In addition to the proposals to fill in the conservative-state “Medicaid gap” and to give Medicare dental, vision and hearing benefits, Democrats want to make permanent a series of temporary improvements to the Affordable Care Act that they put in place in early 2021, when they enacted COVID-19 relief legislation.
Nearly every one of these initiatives has powerful supporters and powerful arguments on its behalf. Nearly every one polls well. Nearly every one would require substantial new outlays of government money.
The result is a competition for resources among lawmakers and outside groups who are generally close allies. One operative speaking to HuffPost likened the dynamics to “The Hunger Games,” the dystopian novels in which a barbaric government selects children for death matches.
But advocates for home and community programs say that it should be possible to finance that initiative fully, alongside other priorities, as long as Democrats are willing to raise taxes enough on the wealthy to pay for it.
“Congress needs to include all $400 billion ... and pay for it by reforming the tax code so that billionaires and international corporations pay their fair share,” Alex Lawson, executive director of Social Security Works, told HuffPost. “We unequivocally reject the notion that money for one health care priority takes away from another. We are the wealthiest country in history, and we refuse to leave anyone behind.”
The Potential Downsides Of Downsizing
The budget resolution that Congress passed in August didn’t actually specify how much money individual initiatives would get. It just gave a set of instructions to each committee in Congress, with a target for how much money it should raise or spend using the programs within its jurisdiction.
But the document had some built-in assumptions, and one of them, according to sources, was that the home and community services would get just $150 billion over the 10-year period Congress uses for planning. Supporters have been working on leaders in both chambers to raise that number. Several have told HuffPost that Senate leadership has indicated a willingness to go to $200 billion, maybe even $250 billion, while House leadership has been more reluctant to go beyond the $150 billion.
“The states need a clear signal that the federal government is committed to this. Otherwise the policy won’t work.”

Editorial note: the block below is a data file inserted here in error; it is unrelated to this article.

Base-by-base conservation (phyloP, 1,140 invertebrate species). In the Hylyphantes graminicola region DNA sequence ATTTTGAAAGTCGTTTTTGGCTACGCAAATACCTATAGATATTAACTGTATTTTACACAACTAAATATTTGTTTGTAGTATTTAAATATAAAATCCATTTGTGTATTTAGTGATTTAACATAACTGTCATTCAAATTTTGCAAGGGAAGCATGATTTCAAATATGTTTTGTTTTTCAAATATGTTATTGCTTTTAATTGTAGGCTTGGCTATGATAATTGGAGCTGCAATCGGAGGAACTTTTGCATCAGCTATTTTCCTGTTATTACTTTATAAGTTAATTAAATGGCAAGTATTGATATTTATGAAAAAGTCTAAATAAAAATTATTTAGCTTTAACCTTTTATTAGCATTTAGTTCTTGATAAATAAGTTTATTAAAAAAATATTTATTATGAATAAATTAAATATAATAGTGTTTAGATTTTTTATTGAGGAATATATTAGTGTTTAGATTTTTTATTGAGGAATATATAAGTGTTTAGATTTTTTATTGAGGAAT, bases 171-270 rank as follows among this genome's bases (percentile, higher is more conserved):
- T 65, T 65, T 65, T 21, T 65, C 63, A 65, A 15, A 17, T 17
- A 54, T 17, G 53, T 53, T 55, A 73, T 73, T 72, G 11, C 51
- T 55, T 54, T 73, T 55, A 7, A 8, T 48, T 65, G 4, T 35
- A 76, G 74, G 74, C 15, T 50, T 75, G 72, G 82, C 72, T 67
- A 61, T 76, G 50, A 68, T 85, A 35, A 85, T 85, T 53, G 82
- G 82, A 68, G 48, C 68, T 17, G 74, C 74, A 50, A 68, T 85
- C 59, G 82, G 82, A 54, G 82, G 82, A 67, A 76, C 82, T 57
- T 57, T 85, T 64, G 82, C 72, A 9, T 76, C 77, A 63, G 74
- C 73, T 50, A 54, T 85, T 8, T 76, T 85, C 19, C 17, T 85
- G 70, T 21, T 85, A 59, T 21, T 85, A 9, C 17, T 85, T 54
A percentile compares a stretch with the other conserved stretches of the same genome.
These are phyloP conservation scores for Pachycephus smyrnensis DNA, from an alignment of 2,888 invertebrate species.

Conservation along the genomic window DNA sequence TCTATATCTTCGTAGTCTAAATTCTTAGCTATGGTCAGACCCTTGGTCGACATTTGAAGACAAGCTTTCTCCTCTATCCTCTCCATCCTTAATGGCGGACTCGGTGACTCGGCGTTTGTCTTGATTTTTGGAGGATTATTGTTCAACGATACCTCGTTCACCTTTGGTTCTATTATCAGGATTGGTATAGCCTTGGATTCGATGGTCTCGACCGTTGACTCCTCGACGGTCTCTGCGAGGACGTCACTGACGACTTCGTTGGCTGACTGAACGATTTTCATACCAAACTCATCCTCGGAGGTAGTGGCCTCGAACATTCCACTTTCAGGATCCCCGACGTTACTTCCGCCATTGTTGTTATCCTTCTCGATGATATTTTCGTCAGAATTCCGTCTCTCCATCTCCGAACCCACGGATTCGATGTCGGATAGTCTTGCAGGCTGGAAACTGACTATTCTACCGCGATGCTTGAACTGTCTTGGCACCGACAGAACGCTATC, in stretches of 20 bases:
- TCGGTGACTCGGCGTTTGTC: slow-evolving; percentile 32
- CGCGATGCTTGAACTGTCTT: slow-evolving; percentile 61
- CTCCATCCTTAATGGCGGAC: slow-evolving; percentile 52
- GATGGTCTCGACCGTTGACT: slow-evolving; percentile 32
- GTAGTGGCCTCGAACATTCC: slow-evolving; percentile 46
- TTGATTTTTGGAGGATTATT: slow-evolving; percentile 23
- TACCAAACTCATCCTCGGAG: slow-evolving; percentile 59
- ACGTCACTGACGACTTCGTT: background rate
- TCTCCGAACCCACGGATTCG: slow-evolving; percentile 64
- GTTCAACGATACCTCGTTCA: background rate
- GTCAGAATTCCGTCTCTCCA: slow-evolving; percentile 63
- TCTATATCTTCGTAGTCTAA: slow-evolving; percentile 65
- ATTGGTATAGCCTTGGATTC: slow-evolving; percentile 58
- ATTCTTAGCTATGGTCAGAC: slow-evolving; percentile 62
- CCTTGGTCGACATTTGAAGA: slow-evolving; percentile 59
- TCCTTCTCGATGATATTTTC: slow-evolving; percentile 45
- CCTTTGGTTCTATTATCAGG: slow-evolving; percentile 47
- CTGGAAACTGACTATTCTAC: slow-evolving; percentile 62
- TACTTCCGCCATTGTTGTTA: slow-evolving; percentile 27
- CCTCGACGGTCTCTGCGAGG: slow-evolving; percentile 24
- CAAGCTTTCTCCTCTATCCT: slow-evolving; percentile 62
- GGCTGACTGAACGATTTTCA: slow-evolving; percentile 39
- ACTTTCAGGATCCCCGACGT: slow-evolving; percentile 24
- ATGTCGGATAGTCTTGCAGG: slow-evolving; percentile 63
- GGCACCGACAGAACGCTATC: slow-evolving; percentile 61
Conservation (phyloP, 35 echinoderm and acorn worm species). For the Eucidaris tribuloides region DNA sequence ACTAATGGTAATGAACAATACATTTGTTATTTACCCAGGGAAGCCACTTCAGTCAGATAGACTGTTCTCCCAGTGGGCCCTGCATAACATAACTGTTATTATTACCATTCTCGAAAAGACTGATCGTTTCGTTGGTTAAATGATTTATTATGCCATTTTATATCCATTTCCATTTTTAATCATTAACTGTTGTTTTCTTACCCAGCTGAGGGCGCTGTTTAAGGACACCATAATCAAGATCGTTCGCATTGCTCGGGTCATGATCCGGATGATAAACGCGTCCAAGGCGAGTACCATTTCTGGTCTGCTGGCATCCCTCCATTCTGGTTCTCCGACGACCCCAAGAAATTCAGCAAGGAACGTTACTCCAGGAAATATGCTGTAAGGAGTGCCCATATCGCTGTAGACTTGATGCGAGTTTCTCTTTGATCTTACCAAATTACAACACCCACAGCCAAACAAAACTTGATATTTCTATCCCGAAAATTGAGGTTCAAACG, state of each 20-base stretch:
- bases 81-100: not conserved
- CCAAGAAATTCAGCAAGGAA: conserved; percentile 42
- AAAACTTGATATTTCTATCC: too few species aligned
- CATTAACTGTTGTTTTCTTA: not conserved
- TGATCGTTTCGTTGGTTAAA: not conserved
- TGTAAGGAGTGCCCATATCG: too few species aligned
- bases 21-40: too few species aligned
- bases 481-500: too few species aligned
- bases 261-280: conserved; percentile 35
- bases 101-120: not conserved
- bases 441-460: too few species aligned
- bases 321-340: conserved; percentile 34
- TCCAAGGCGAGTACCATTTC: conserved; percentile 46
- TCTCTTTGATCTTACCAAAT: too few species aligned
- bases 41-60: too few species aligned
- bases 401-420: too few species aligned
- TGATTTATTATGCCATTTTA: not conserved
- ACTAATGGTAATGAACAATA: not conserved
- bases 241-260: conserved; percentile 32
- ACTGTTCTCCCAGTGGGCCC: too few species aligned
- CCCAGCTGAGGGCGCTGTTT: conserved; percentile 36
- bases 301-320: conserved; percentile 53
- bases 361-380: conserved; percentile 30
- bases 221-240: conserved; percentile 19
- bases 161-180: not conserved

Preliminary, unpublished estimates from the Congress Budget Office suggested it might be possible to achieve most of the legislation’s goals for less than $400 billion, and maybe a lot less depending on details and still-evolving CBO scoring methods, according to sources involved in the negotiations.
But those sources said the numbers under discussion, especially that $150 billion figure, wouldn’t leave enough to wipe out waiting lists, as champions of the proposal have vowed to do, while simultaneously raising caregiver wages. “There doesn’t seem to be an understanding that this is a policy that ... can’t be cut down to the extent that we are hearing is being considered,” Nicole Jorwic, senior director for public policy at The Arc, a disability rights organization, told HuffPost.
One budget strategy Democrats are likely to adopt with some other initiatives is to “sunset” them ― that is, to enact them for only a few years in the hopes that future lawmakers will extend the programs before they expire. But advocates like Jorwic worry that state officials would be wary of expanding their programs if there’s a chance the extra federal funding will disappear after a few years.
“The states need a clear signal that the federal government is committed to this,” she said. “Otherwise the policy won’t work.”
Supporters of the home and community proposal say its price tag is deceiving because money spent on care for somebody in their home or through a community program in some cases will mean money not spent on care for that person in a nursing home. They also say the need for more funding has never been more clear, given the huge toll COVID-19 has taken on people in nursing homes, which are often the only alternative for elderly and disabled Americans who can’t get support to stay in their homes.
“If Congress were to insist on $150 billion ... it would be a staggering betrayal of the disability community that has disproportionately suffered devastating losses during this pandemic, Matthew Cortland, a senior fellow at Data for Progress and a high-profile disability rights advocate, told HuffPost.
This story has been updated following new information about the latest CBO estimates, provided by several sources privy to the discussions.